Tournaments and Office Politics: Evidence from a Real Effort Experiment
AbstractTournaments can elicit more effort but sabotage may attenuate the effect of competition. Because it is hard to separate effort and ability, the evidence on tournaments is thin. There is even less evidence on sabotage because these acts often consist of subjective peer evaluation or "office politics." We discuss real effort experiments in which quality adjusted output and office politics are compared under piece rates and tournaments and find that tournaments increase effort only in the absence of office politics. Competitors subvert each other more in tournaments, and as a result, workers produce less because they expect to be sabotaged. (D82, M54)
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Bibliographic InfoArticle provided by American Economic Association in its journal American Economic Review.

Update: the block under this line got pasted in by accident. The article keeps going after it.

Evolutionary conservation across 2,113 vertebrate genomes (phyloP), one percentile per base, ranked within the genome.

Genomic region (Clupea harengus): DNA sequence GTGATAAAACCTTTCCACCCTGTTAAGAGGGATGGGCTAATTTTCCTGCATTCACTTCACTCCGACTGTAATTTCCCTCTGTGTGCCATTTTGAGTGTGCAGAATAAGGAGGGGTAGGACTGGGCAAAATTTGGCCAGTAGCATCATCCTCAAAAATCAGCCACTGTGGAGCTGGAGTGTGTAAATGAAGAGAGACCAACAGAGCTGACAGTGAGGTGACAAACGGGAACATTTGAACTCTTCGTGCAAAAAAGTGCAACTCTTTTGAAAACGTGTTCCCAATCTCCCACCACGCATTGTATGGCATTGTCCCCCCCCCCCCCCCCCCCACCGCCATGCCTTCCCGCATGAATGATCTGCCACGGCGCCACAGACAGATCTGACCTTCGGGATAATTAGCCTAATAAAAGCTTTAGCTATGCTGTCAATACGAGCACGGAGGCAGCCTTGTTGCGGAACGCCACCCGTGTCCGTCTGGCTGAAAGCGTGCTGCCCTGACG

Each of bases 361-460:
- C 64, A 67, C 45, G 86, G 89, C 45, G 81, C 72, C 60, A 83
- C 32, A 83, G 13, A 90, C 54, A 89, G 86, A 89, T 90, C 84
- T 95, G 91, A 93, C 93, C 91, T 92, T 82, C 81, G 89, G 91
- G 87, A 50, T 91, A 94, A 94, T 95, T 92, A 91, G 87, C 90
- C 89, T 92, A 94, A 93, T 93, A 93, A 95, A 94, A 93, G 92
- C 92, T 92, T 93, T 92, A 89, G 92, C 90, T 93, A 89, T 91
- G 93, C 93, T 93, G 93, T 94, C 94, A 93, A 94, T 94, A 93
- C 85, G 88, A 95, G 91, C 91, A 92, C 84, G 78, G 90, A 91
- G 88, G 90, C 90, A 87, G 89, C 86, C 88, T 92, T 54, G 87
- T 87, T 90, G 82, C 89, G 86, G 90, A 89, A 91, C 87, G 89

Volume (Year): 100 (2010)
Issue (Month): 1 (March)
Other versions of this item:
- Carpenter, Jeffrey P. & Matthews, Peter Hans & Schirm, John, 2007. "Tournaments and Office Politics: Evidence from a Real Effort Experiment," IZA Discussion Papers 2972, Institute for the Study of Labor (IZA).
- Jeffrey Carpenter & Peter Hans Matthews & John Schirm, 2007. "TOURNAMENTS AND OFFICE POLITICS: Evidence from a real effort experiment," Middlebury College Working Paper Series 0709, Middlebury College, Department of Economics.
- D82 - Microeconomics - - Information, Knowledge, and Uncertainty - - - Asymmetric and Private Information; Mechanism Design
- M54 - Business Administration and Business Economics; Marketing; Accounting - - Personnel Economics - - - Labor Management
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